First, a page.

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Face the Music…and Dance!

September 14, 2018

If you ever come over to our house, you’ll notice we’ve got music on. I mean ALL THE TIME.

“It’s like you people have your own soundtrack that follows you around,” a friend once told me.

Now, I love music. I always have. But my husband takes it to a whole other level. Jack seeks out rare finds from eclectic artists and enjoys everything from classical piano and violin concertos to the twangiest, most Hee Haw country music you’ve ever heard in your life. He loves 80s British New Wave and Cole Porter equally. You never know if he’s going to put on a Gregorian chant or an Irish jig. And he really loves Jazz. So much so that it takes up the lion’s share of our collection of tunes, one comprised of some seven thousand songs.

His joy over that little known clarinet solo or quirky folk gem can range from infectious to tyrannical, depending on who you talk to in our household. There are simply some genres of music that won’t get play on his fancy stereo, and if you dare put them on, you’ll never hear the end of it.

Death metal, for instance, which our teenage son and his friends have developed a strange affinity for. You might be right there with him on that one, but Jack’s also got a lyrical jihad against rap, anything by Madonna, songs and artists featured on yoga class playlists, electronically enhanced voices, The Who, but not Pete Townsend, most Simon and Garfunkel songs – except for the five or so he thinks are great, and well…you get the picture.

band taking groufie picture on brown sofaI won’t. I CAN’T listen to that sh*t,” my husband says.

But his particular brand of fascism can be forgiven for the unique aura of enchantment it has brought into our lives. Jack’s become famous for choosing just the right songs for the playlists he makes for friends, and knows how to strike exactly the proper mood for romance, the birth of a child, a new job, a gloomy afternoon, the arrival of a dear friend. It’s thanks to him that our children (death metal aside) have a broad repertoire and are highly attuned to quality musicianship.

Our daughter Charlotte can sing Corcovado in Portuguese.

Our son Eamon knows the words to every IRA fight song that’s ever been recorded.

Our youngest, Josephine, is just nuts about Bing Crosby.

Music is the one area of balls-out snobbery that we indulge in unapologetically and actually encourage.1103On a constitutional level, my husband’s obsession with music has been as elemental to our survival during the worst of times as hope. It’s been a method of prayer that’s not only connected us to the greater world and kept us from feeling sorry for ourselves, but kept us bound to each other.

No small thing.

A few years ago, we went through a violent storm of events that lasted about five solid years. I’m talking unrelenting stress that started when we learned our third and youngest child was going to be born catastrophically ill. In what seemed like a New York minute, this head-spinning health crisis was compounded by an economy that crashed and burned, sending our business into a tailspin that cut our income by about eighty percent. It dragged us so far into a black hole that we honestly thought we might end up having to feed our children through Catholic Charities if something didn’t give. It was that bad. And all while our daughter was fighting for her life and we were trying to pretend that things were relatively normal for the sake of our two older children.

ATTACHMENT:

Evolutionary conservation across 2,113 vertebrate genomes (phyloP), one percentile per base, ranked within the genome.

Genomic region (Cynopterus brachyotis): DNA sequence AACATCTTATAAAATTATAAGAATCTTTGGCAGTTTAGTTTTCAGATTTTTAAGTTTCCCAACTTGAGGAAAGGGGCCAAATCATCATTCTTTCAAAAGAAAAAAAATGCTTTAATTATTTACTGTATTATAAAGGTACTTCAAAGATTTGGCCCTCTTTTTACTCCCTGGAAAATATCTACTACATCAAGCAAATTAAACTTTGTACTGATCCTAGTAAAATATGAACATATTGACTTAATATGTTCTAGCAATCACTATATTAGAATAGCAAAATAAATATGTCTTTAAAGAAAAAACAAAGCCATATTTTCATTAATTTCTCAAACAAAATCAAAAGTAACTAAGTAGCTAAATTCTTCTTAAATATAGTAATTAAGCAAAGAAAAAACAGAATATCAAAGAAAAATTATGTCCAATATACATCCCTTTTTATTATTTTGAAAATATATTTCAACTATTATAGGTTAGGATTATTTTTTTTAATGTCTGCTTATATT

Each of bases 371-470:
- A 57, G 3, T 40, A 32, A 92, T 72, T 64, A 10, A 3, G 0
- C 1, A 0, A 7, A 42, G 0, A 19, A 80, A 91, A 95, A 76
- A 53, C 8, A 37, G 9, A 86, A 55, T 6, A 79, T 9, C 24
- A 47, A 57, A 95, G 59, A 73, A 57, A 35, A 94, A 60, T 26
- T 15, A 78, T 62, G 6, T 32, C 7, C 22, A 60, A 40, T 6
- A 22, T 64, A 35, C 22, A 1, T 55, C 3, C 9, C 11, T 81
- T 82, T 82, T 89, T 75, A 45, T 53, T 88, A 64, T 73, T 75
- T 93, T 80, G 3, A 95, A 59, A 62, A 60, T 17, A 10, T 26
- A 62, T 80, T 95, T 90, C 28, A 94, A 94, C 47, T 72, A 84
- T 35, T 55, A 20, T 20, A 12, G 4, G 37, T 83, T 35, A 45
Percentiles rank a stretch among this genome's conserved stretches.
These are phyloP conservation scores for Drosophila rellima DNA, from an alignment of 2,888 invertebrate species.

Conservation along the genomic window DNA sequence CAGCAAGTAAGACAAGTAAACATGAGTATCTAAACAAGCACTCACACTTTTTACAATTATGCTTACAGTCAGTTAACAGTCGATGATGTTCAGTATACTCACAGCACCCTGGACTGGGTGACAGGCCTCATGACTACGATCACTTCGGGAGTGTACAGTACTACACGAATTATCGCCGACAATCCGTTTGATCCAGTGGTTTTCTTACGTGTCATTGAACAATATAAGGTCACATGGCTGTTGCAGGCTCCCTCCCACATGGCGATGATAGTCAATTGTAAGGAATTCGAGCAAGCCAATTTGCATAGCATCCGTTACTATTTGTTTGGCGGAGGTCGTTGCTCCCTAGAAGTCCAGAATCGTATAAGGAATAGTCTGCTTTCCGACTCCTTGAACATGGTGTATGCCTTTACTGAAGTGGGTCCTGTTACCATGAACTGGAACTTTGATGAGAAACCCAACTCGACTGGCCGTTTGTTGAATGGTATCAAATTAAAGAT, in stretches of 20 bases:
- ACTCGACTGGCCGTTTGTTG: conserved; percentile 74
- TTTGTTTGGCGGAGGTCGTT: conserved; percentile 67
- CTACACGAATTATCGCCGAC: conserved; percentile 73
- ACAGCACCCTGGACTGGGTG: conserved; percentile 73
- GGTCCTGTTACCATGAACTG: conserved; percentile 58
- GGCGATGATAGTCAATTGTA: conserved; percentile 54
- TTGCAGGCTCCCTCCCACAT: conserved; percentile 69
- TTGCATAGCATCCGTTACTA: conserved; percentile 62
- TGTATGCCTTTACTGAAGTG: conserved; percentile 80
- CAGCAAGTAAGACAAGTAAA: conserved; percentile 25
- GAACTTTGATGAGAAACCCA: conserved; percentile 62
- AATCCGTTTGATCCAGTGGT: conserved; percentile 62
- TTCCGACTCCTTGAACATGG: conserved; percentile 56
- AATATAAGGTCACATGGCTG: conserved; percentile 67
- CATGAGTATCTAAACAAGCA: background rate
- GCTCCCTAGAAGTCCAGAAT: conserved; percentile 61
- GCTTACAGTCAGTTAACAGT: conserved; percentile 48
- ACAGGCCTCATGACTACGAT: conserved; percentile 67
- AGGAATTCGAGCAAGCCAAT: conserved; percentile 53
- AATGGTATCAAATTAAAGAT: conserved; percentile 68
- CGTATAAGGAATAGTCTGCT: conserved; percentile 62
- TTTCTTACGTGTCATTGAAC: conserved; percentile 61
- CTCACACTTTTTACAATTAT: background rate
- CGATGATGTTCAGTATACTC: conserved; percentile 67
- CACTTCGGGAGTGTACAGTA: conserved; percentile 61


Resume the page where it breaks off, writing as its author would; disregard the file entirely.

It was right in the middle of this personal Waterloo that Jack brought Herb Alpert and Lani Hall into our lives.Lani Hall Alpert & Herb AlpertThis married duo was a part of my husband’s early childhood, as his introduction to music came mostly from his seven (yes, seven) older sisters. Herb and Lani’s respective 1960s bands, Tijuana Brass and Brasil 66, were to the non-hippie set what The Doors and Jefferson Airplane were for the “tune in, tune out, drop out” crowd in those days. Aspirational, fun, optimistic and sophisticated, they offered a wholly uncynical groove during a time when everything seemed to be up for grabs and the whole world felt like it was on fire.

And suddenly, our world was on fire.

On our darkest days, Jack and I swayed in our kitchen to Herb and Lani’s cover of Irving Berlin’s Depression Era hit Let’s Face the Music and Dance. We clung to each other, swinging like a single hanging rope, not knowing if our little girl would survive or if we’d get to keep our house. But we knew we had each other. That had to count for something.

We’d blast Tijuana Brass, clapping and jumping around with our healthy son and daughter, dissolving into giggles at the end of every long day spent pushing our proverbial boulder up our proverbial mountain. We couldn’t afford to the leave the house that we were probably going to have to give back to the bank, but with Herb and Lani’s help, we made a daily party inside those four tentative walls.virginia-46And then one day, when we were still neck-deep in trouble, our avatars announced they were coming to Washington DC for an intimate concert at Blues Alley – a time-honored red brick and linen tablecloth jazz and supper club.

Not only could we not afford the tickets, but DC was anywhere between a 2/1/2 and 5 hour drive away from our home – depending on traffic. So, we’d have no choice but to spend the night.

“We’re going,” my husband told me.

“We can’t,” I said.

“We have to. This is about our future, and we need an infusion of magic.”

Music has magic and my husband and I believe in the voodoo of such hidden, natural forces. People who believe in magic believe in destiny. And Herb and Lani, despite the fact that we had medical bills up the wazoo and barely any clients who could afford to pay us, that we were charging our groceries and unable to pay our mortgage, felt like they were written in our stars.